Natural disasters aren’t the only cause of a flood though—flooding can come from just about anywhere. This has left many of us asking the same question: Do I need flood insurance?
Ironically, despite the loss flood victims may face, the homeowners likeliest to come out on top financially are those in the high-risk flood zones because their mortgages require them to carry flood insurance coverage.
While you may not be able to remove the risk of flooding, you can take measures to considerably reduce your risk—both financially and physically. By talking with your local insurance agent to see if flood insurance is the right fit for you, understanding your options, and planning ahead, you will be armed with information to make the best choices for both your home and your family.
How Do You Know If You’re at Risk For a Flood?
There is a common misconception that low-risk flood zones are “no risk” flood zones. But, because flood maps change over time, factors like changing weather patterns or local dam improvements could cause the property your house sits on to go from a high-risk flood zone (Special Flood Hazard Area, or SFHA) to a low-risk flood zone at any time. On the other hand, a new neighborhood going in down the street could elevate your home from a low-risk zone to a high-risk zone solely because there is no longer anywhere for excess water to go.
But how do you know your community’s current risk level? FEMA, a federal government agency, updates their flood maps (called “Flood Insurance Rate Maps” or “FIRMs”) yearly through both in-house studies as well as community-initiated map revisions—giving each community a designated “risk” category. These maps help mortgage companies decide whether or not they’ll require flood insurance for a loan, and they tell your insurance agent what to charge you for flood insurance. FIRMs change over time to account for changes in land use, community development, weather patterns, wildfires, etc.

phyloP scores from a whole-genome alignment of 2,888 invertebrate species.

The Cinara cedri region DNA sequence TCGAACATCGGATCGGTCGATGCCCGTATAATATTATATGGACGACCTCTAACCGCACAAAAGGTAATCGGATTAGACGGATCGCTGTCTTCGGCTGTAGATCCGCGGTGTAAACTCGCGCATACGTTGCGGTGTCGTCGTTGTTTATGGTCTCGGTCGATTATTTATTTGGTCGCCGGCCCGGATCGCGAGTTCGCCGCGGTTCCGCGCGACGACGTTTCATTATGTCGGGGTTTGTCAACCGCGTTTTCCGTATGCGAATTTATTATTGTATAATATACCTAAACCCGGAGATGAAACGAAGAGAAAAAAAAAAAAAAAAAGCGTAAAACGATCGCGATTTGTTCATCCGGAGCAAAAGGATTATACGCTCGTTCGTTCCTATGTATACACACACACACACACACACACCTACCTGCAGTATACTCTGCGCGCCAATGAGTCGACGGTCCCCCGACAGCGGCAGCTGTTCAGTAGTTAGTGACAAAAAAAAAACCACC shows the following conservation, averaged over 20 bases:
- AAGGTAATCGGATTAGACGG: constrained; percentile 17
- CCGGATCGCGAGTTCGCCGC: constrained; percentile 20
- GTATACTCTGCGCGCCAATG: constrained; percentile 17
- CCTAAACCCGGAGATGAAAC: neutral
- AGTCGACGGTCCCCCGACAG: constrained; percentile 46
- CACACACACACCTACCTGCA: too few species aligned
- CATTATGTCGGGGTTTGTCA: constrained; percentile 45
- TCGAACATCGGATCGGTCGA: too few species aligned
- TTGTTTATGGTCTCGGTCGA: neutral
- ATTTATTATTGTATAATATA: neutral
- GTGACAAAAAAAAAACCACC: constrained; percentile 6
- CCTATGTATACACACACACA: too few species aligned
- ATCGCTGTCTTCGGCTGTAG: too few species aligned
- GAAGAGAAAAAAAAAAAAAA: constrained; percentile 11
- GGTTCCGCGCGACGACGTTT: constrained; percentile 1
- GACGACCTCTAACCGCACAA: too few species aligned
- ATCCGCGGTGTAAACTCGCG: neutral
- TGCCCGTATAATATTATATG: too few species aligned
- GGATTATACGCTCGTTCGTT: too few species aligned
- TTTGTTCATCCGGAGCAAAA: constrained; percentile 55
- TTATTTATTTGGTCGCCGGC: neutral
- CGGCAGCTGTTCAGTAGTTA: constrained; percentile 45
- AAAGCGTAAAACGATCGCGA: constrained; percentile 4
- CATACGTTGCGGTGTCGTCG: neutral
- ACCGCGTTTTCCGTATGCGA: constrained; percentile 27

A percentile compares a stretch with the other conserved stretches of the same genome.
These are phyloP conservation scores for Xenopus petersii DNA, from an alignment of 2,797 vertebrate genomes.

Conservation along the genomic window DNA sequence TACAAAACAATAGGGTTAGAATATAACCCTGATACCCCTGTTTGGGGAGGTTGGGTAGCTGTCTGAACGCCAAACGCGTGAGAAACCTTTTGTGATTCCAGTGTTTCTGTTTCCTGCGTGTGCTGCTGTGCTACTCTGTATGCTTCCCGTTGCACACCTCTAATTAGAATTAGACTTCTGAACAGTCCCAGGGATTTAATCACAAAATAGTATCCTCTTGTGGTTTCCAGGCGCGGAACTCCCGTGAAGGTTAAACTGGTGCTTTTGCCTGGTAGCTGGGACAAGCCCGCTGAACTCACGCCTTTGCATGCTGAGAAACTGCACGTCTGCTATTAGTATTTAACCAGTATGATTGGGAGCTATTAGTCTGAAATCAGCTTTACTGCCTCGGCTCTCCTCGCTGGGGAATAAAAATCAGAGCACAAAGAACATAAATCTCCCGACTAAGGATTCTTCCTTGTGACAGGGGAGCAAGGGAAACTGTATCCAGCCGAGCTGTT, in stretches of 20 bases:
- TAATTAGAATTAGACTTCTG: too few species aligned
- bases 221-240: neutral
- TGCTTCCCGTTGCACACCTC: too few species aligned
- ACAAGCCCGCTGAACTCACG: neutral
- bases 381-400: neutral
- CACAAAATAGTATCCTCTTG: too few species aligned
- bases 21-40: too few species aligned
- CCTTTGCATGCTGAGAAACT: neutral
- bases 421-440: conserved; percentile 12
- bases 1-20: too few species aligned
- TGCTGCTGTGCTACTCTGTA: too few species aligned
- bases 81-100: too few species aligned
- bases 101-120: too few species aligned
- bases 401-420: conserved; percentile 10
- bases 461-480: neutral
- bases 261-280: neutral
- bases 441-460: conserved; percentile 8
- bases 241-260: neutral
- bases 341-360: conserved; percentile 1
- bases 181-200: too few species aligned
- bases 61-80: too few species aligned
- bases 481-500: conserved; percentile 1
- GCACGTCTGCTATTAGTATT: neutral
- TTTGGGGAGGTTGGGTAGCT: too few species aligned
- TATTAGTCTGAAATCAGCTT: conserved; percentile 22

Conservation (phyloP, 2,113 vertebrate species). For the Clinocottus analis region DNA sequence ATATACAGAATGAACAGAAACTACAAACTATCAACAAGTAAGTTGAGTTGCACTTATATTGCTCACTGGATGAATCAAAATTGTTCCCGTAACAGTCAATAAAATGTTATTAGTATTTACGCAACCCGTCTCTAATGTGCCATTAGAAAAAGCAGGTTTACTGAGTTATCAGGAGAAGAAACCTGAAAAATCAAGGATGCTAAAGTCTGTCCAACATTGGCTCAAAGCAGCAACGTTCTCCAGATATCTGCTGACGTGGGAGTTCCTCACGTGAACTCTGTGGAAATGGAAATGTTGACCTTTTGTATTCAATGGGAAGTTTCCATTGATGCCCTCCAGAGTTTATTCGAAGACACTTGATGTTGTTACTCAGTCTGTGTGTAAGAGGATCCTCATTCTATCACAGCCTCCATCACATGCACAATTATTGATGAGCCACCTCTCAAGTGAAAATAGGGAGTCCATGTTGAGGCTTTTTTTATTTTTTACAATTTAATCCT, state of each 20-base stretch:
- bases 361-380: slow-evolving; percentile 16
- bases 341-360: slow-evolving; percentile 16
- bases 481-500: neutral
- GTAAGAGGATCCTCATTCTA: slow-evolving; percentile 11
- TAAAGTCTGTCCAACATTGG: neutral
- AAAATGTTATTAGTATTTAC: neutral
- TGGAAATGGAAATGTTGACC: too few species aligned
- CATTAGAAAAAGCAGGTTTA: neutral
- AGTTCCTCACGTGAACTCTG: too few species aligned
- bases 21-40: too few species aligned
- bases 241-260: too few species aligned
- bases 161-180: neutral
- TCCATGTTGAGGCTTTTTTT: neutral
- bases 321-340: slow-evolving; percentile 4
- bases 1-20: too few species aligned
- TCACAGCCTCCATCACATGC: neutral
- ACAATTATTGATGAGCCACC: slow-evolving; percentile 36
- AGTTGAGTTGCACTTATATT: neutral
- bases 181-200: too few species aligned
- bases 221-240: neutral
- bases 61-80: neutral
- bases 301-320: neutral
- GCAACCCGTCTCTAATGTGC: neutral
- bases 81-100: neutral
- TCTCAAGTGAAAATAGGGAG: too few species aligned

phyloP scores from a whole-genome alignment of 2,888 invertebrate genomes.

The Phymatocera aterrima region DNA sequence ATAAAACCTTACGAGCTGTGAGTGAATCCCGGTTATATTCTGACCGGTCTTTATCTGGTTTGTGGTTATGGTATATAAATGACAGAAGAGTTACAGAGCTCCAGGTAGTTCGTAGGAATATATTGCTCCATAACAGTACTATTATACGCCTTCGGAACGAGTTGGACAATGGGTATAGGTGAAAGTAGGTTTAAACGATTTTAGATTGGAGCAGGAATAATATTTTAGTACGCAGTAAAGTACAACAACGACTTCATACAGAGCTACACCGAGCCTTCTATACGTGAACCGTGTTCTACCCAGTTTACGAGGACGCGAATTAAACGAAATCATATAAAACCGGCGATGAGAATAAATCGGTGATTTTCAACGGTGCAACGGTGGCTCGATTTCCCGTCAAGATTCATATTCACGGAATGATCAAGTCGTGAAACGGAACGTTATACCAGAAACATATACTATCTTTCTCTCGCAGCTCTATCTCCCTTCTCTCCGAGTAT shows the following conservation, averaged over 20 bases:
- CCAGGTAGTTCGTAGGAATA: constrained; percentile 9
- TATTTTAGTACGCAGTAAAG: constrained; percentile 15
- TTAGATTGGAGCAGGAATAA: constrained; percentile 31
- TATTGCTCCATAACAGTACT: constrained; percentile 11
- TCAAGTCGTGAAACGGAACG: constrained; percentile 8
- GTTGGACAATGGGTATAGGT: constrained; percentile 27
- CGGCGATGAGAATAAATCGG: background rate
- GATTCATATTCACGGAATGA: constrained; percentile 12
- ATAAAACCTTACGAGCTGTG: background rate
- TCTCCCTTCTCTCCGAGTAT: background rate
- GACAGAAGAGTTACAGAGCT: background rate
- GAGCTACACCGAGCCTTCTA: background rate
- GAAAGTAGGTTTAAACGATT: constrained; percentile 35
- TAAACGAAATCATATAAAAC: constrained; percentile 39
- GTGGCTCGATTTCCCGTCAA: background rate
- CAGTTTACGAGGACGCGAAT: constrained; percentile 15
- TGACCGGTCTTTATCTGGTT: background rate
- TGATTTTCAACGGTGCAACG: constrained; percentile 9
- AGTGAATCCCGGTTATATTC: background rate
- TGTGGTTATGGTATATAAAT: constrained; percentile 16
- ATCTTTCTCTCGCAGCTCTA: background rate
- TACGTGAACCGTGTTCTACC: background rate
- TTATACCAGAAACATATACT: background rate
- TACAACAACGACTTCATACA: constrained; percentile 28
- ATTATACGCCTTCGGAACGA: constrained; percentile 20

To find out your community’s risk category, you can ask your local insurance agent or go to FEMA’s Flood Map Service Center and put in your address to view it yourself.
Saving Money On Flood Insurance
As with most insurance policies, whether or not you need flood insurance—and what you’ll pay for it—is based on the degree of risk you currently face. So, how can you decrease your risk and lower your premium?
- Compare Rates
When deciding on flood insurance, don’t assume one will be more cost-effective than the other. Be sure to get quotes from your insurance agent for both private and NFIP flood insurance to find out which one will work the best for you.
- Increase Your Deductible
According to FEMA, as of 2015, a $10,000 deductible would result in up to a 40% discount in your base premium.(15) Don’t forget—you will likely have two deductibles, one on the building and one on the contents.
- Maintain Your Coverage
Whether it’s your own home or a home you’re looking to buy, do your best to avoid any lapses in coverage. If your property happens to be grandfathered (see below) into a lower risk category than FEMA’s latest flood maps reflect, this will help ensure your premium stays at the lower rate.